In last Saturday night’s 5-4 loss against the Braves, Joe Girardi made a slightly unusual decision: he took Rhys Hoskins out of the game in the seventh inning and replaced him at first base with Andrew Knapp. He did so because he had used J.T. Realmuto as a pinch-hitter in the top half of the inning, and Girardi didn’t want to lose access to either of his catchers in case the game went to extras. (Joe Girardi didn’t say this himself, but it seems like the clear explanation, and it’s what T-Mac and Ruben Amaro said on the broadcast.)
I would argue that it makes more sense to keep Hoskins in the game and run the small risk of needing to use your emergency catcher, but ultimately, it didn’t end up mattering. Archie Bradley gave up the winning run in the bottom of the seventh inning, and Hoskins’ spot in the order never came up again.
But anyway, you’re probably wondering why I’m so fixated on an inconsequential pinch-hitting decision in a game from almost a week ago. Fair enough. The reason I’m so interested is because Joe Girardi’s decision in that moment says a lot about how much faith he has in his pinch-hitters.
Why did Girardi feel the need to use J.T. Realmuto as a pinch-hitter in that spot if he was reluctant to take either of his catchers out of the game? It wasn’t a particularly high-leverage moment. It was only the seventh inning, there were zero outs, and the game was tied up. The pitcher on the mound was the unspectacular Sean Newcomb, who has a career 4.14 ERA and is probably only the fifth or sixth best reliever in the Braves bullpen. Joe Girardi still had Brad Miller and Matt Joyce available, meaning that the two guys who were specifically signed to be pinch-hitters were ready to pinch-hit.
So why wouldn’t Girardi just use one of them so that he could keep Rhys Hoskins, the hottest hitter on the team at that point, in the game?
Because the opposing pitcher was left-handed. That’s why.
To put it bluntly, the Phillies bench is utterly useless against left-handed pitching. It’s at a point where Joe Girardi would rather take Rhys Hoskins out of the game than let anyone on his bench hit against a left-hander. Here are the numbers.
Left for dead
- Roman Quinn: 89 wRC+
- Andrew Knapp: 81 wRC+
- Brad Miller: 71 wRC+
- Ronald Torreyes: 66 wRC+
- Matt Joyce: 62 wRC+
Roman Quinn has been serviceable against lefties in his career (career 89 wRC+ vs LHP), but he’s looked terrible this season against just about everyone (.050 BA in 20 AB). He’s also often in the starting lineup, so it’s hard to consider him a true bench bat right now.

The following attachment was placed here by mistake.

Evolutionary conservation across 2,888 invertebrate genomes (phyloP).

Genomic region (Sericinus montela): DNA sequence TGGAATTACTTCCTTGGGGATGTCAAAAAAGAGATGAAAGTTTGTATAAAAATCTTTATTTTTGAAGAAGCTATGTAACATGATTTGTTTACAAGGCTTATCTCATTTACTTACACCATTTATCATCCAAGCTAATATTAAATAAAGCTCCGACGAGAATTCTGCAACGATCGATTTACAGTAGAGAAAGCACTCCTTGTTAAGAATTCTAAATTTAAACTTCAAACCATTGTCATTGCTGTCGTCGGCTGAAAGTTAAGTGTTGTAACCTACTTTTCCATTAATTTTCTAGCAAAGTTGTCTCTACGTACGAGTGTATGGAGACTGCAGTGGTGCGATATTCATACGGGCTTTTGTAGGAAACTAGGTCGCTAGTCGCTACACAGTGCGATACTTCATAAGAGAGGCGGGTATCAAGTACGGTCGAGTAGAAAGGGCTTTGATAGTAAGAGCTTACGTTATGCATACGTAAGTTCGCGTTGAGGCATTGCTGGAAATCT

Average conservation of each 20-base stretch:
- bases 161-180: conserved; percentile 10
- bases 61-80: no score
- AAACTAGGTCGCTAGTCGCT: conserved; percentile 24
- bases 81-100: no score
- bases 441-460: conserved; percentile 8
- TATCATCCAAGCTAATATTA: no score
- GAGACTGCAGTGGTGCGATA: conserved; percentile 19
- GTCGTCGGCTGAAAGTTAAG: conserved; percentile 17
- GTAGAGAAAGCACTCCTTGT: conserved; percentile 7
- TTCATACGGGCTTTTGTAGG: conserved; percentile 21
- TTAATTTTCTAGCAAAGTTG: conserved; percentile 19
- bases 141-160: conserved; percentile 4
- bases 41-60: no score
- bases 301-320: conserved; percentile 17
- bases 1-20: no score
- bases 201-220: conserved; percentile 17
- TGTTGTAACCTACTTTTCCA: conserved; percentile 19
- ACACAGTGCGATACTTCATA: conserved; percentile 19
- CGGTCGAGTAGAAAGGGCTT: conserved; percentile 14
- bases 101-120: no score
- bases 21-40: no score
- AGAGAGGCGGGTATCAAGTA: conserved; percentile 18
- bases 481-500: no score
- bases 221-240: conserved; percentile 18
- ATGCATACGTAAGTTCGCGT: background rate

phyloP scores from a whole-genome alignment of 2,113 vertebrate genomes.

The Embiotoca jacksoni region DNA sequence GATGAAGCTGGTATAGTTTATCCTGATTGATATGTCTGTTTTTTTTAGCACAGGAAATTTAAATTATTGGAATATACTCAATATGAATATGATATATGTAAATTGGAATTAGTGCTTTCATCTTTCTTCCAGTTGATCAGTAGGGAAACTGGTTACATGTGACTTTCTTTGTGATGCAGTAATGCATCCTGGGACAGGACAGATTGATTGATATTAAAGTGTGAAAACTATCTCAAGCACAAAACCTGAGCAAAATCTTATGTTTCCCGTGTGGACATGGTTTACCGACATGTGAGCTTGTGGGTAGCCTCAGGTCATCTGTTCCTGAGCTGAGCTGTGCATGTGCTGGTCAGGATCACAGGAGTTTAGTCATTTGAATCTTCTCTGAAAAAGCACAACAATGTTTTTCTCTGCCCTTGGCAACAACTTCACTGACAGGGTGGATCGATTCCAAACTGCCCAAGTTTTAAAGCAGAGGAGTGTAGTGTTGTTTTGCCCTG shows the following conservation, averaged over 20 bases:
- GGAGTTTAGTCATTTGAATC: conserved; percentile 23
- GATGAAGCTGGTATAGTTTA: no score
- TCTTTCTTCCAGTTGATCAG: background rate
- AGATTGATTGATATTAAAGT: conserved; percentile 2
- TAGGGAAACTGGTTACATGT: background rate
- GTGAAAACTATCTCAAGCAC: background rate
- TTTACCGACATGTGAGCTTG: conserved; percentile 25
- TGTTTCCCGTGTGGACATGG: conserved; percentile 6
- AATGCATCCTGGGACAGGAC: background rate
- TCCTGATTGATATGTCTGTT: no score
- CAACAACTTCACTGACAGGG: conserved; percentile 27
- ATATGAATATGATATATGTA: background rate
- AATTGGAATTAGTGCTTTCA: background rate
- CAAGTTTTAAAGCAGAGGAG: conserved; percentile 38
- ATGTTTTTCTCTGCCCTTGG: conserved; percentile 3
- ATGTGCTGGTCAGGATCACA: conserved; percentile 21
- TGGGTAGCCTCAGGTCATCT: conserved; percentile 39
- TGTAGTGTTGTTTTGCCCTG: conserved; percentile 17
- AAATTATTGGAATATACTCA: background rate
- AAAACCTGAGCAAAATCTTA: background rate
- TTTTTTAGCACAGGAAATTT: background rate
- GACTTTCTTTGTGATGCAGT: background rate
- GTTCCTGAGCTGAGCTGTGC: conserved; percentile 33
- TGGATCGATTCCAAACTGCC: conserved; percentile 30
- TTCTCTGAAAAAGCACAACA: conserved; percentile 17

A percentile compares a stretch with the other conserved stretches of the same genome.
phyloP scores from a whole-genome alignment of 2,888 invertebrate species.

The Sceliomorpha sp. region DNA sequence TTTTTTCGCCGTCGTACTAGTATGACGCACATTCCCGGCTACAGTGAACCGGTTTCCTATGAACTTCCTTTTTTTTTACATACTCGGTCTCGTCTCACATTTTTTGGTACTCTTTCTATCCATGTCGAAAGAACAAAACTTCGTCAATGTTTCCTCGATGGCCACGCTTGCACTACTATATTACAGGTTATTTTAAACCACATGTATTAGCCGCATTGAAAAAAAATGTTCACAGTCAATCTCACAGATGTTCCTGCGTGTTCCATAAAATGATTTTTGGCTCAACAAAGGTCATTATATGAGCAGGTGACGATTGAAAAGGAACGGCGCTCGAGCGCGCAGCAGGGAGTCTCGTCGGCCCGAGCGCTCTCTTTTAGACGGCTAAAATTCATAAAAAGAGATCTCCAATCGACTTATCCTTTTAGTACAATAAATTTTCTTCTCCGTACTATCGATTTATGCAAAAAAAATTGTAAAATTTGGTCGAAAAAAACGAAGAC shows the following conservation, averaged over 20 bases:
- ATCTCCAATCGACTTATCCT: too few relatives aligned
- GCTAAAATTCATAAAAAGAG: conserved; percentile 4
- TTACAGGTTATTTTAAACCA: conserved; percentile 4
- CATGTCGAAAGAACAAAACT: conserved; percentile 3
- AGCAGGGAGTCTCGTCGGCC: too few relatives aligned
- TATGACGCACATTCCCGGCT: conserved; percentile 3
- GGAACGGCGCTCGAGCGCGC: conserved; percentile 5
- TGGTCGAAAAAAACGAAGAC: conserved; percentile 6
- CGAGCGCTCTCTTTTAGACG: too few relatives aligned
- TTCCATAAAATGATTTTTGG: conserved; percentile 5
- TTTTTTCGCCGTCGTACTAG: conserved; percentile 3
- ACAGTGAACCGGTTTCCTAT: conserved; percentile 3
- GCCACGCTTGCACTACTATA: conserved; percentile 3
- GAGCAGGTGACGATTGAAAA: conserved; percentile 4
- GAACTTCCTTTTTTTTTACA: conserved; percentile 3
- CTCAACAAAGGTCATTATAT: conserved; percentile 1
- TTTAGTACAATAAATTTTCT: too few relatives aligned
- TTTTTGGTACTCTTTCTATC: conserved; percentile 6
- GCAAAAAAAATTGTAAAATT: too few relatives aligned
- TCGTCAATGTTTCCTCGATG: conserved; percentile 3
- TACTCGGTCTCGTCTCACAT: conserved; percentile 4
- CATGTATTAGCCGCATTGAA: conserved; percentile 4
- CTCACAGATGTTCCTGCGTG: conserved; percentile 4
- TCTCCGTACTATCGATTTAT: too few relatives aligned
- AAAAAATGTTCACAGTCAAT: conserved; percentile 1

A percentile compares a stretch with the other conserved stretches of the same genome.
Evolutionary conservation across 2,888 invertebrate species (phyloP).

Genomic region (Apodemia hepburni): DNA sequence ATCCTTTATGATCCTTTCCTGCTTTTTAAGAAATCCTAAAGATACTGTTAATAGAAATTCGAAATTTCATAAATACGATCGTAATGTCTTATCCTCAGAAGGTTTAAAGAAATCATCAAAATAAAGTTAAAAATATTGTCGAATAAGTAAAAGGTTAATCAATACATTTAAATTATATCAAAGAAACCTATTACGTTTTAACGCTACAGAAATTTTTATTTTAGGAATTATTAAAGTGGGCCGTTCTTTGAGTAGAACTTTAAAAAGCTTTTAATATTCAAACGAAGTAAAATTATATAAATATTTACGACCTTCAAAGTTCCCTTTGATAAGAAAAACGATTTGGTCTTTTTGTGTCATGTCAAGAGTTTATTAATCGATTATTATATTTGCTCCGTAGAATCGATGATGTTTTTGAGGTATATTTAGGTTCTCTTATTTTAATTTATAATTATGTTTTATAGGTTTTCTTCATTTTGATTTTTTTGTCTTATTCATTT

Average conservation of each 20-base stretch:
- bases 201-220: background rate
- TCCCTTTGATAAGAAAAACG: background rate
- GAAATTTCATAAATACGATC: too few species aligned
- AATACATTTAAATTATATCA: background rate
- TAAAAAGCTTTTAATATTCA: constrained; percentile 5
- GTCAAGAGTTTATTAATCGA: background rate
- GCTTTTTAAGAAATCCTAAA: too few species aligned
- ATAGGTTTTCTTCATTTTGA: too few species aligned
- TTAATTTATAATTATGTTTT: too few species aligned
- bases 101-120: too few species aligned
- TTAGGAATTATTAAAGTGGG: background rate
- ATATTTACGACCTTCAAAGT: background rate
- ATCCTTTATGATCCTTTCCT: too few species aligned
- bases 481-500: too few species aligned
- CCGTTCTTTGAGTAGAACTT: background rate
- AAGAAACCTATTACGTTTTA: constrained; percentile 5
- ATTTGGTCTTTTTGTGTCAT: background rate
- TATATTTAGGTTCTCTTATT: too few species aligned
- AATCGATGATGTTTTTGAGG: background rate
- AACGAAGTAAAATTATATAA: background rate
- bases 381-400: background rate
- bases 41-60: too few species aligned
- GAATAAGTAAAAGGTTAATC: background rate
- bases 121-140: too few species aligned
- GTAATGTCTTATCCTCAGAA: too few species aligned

After Roman Quinn, the best option is Andrew Knapp, and even he has been 19% worse than league-average against LHP in his career. And as with Quinn, he also isn’t a true pinch-hitting option. Joe Girardi has only used him as a pinch-hitter once this season, because Girardi likes to keep his backup catcher available in case of emergency.
Then, we have Brad Miller, Matt Joyce, and Ronald Torreyes. These three are practically unusable against left-handers. In fact, they’re so bad that I’d almost rather Joe Girardi just started using Vince Velasquez (career 88 wRC+ against LHP) as a pinch-hitter.
Is there a solution?
Well, there certainly isn’t an easy solution. The most obvious answer is to replace Ronald Torreyes, but that’s much easier said than done. Competent shortstops are already few and far between, and finding one who is available and who can hit LHP is going to be tough (that is, unless Scott Kingery starts to figure things out).
Another option is to find a new centerfielder (perhaps Mickey Moniak steps up?) and relegate Roman Quinn to a full-time bench role. Quinn can’t possible stay this bad for the rest of the season, and in the past he’s been competent against left-handed pitching.
Brad Miller and Matt Joyce are both good enough hitters against RHP that they’re still valuable to the team, so it’s hard to imagine the Phillies trying to replace either of them.
Miller and Joyce vs. RHP
|Career vs. RHP
|2020 vs. RHP
|Career vs. RHP
|2020 vs. RHP
The only other player on the bench is Andrew Knapp, and his role as the backup catcher looks quite safe for now.
Thus, for the time being, the Phillies will probably just have to just grin and bear it. Improving the bench definitely isn’t Dave Dombrowski’s top priority given the current messes that are center field and the back of the rotation. Luckily, the majority of the lineup has no problem hitting left-handed pitching, so it’s not the end of the world if the bench bats struggle. Plus, the pitcher’s spot in the lineup is protected by Cutch, Rhys, and Bryce, who combined for a 1.029 OPS against LHP in 2020. If an opposing team brings in a lefty to face a pinch-hitter, that lefty is in for a world of pain from the next three guys in the order.
It’s not ideal, but, hey, at least there are are worse problems to have.